Archives For October 2010

Fast Break Thoughts

Darius Soriano —  October 28, 2010

Houston Rockets Yao Ming of China (L) goes up to shoot past Los Angeles Lakers Pau Gasol of Spain during the second half of their NBA game in Los Angeles, California, October 26, 2010. REUTERS/Lucy Nicholson (UNITED STATES - Tags: SPORT BASKETBALL)

A couple of off days in a row for the Lakers allow me to look around the league and truly take in the entire association.   And with the NBA finally back, a few musings from one happy basketball fan…

*The first few days have provided some fantastic performances with some eye popping numbers from players around the league.  Monta Ellis scored 46 points on 24 shots in his 40 minutes of game action to help dispatch the Rockets, essentially carrying over his hot shooting from his last preseason game against the Lakers.  Meanwhile, the ageless Jason Kidd tallied 18 assists with only 1(!) turnover to go along with his 12 points to lead the Mavs in their opening night win.  Joakim Noah, a player I’ve been high on for some time, had a monster opening night outing – albeit in a losing effort – by scoring 18 points and grabbing 19 rebounds (7 offensive) to go along with 2 each of assists, steals, and blocks.  And then Chris Paul had 17 points and 16 assists (only 1 turnover) in his return to action after an injury plagued 2010 campaign.

*But it wasn’t just the veterans that have been playing well to start the season.  DeMarcus Cousins opened his NBA career with 14 and 8.  Wesley Johnson shot well in his debut.  Derek Favors played well last night too, and tonight we get to see John Wall try to fullfill his promise as an elite PG.  But, I can’t talk about rookies without mentioning the guy that resides in the other locker-room in Staples.  BLAKE GRIFFIN!!!  Sorry, got a little excited there, but even though it’s only one game, I don’t see how basketball fans couldn’t be excited about this kid.  His all-around skill set is stronger than many remembered from his college days and his athleticism is beyond anyone we’ve seen since a pre-injury Amar’e or a young Shawn Kemp.  As for the Laker rooks, Ebanks and Caracter haven’t had the types of starts that really deserve mention, but I think that will change soon enough.  With match ups against the Suns and Warriors in the next couple of games, both players should be in the mix for minutes as Ebanks can match up against the many wings that both Pacific Division foes will dispatch and Caracter’s post game can be one ingredient to pound undersized teams when one (or both) of Pau and Odom are on the bench.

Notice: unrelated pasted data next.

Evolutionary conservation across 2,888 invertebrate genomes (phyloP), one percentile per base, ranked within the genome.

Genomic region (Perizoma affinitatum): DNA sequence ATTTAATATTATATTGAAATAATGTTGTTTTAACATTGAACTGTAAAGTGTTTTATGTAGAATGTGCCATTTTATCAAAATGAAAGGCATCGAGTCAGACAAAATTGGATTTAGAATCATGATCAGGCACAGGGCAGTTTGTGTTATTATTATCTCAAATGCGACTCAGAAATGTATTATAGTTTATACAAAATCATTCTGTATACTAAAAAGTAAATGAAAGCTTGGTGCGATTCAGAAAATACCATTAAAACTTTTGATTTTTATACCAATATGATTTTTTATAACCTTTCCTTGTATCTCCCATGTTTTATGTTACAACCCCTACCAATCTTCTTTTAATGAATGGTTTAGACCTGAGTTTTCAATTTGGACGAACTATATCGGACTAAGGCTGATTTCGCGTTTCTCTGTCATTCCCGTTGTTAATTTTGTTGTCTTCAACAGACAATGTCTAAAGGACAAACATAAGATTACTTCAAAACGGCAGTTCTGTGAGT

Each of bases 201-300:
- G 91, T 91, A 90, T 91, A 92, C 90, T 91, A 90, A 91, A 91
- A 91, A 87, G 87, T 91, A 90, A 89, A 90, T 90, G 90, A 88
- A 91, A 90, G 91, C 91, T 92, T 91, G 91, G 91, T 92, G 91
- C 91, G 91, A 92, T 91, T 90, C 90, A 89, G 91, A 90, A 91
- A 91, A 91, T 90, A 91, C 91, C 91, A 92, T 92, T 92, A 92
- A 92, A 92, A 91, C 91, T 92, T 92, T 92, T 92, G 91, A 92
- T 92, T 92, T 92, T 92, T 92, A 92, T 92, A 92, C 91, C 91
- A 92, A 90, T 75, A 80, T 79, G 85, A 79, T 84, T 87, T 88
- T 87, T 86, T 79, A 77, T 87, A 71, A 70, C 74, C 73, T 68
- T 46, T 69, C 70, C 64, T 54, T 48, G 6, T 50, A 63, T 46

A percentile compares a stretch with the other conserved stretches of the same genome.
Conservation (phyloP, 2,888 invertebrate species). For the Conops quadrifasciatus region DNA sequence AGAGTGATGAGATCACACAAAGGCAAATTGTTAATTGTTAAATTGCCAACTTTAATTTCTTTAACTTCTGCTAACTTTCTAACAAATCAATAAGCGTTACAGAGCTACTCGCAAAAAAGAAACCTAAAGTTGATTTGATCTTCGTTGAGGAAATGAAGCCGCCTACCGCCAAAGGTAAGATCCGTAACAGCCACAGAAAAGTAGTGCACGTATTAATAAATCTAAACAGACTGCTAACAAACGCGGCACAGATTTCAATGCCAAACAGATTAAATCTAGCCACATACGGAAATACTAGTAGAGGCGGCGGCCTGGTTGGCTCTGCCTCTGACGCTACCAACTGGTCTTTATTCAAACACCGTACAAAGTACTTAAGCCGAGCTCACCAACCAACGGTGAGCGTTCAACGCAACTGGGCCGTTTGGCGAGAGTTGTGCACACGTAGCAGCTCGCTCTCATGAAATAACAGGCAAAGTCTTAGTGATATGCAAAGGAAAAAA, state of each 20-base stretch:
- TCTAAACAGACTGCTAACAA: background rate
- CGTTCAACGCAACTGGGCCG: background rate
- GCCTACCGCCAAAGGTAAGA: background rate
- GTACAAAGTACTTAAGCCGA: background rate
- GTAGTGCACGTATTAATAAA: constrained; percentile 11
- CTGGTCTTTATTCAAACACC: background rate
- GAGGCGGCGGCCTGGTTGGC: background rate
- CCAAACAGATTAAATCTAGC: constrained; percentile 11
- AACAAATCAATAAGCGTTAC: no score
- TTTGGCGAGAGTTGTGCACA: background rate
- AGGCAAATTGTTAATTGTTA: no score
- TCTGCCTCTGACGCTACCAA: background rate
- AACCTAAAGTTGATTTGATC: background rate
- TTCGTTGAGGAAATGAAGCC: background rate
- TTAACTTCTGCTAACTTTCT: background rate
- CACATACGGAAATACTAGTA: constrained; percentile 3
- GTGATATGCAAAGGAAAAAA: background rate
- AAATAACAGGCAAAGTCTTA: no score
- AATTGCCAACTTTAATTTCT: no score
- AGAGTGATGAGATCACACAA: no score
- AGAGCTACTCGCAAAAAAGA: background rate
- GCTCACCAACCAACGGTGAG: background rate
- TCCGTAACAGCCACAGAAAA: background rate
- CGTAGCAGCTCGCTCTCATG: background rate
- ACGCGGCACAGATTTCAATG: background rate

*The Heat are going to be a big story all year.  The stars they have and the media machine ensure that.  So far they’re 1-1 with a win over Philly last night and a loss to Boston in their season opener.  Many have jumped to conclusions about the loss to Boston, but I’m not one of them.  The Heat undoubtedly have enormous talent.  But talent takes time to mold and jell.  Wade’s injury during the preseason didn’t help matters, but to think that this team – a team with only a handful of players returning from last year – would have a strong chemistry or could put it together on the fly were ignoring what the past has taught us about team building.  I don’t care how talented players are, it takes time to come together.  It’s one thing if you’re adding one great player (like the Lakers did with Gasol three seasons ago), but the Heat have added James and Bosh to a team with Wade and working that out will take time.  This is why I thought reaching 70 wins was nearly impossible for this team. (That, and travel concerns.  As Phil has said many times before, teams traveling from the coasts have a rougher road when trying to win that many games.  And Phil would know such things.  Since, you know, he’s the last guy to actually accomplish the feat.)  Ultimately the Heat will find their way…they’ll have to find it amidst a shower of boos and every team’s best effort each night, but they’ll find it.

*We all saw the Lakers championship rings.  They are magnificent and gaudy all at the same time.  People like us could never dream of actually having one.  Except, you know, Ron Artest is raffling his off so now we all have a chance to own one.  If you want to participate in the raffle, you can go here or here for the info..  Also, I agree with commenter busterjonez (who is on his way to buy tickets as I write this) when he said, “If I win, I am going to give the ring back to RonRon. I don’t care if he raffles it off again, but he earned that thing.”  Hear, hear. 

*We’ll have more on the Lakers tomorrow, what with them facing off against the Suns, but I really can’t get enough of the action that’s going on all over the league.  Which reminds me, if you want to catch all the NBA games, NBA League Pass is free through next Tuesday.

Around the World (Wide Web)

Jeff Skibiski —  October 28, 2010

[picappgallerysingle id="10067741"]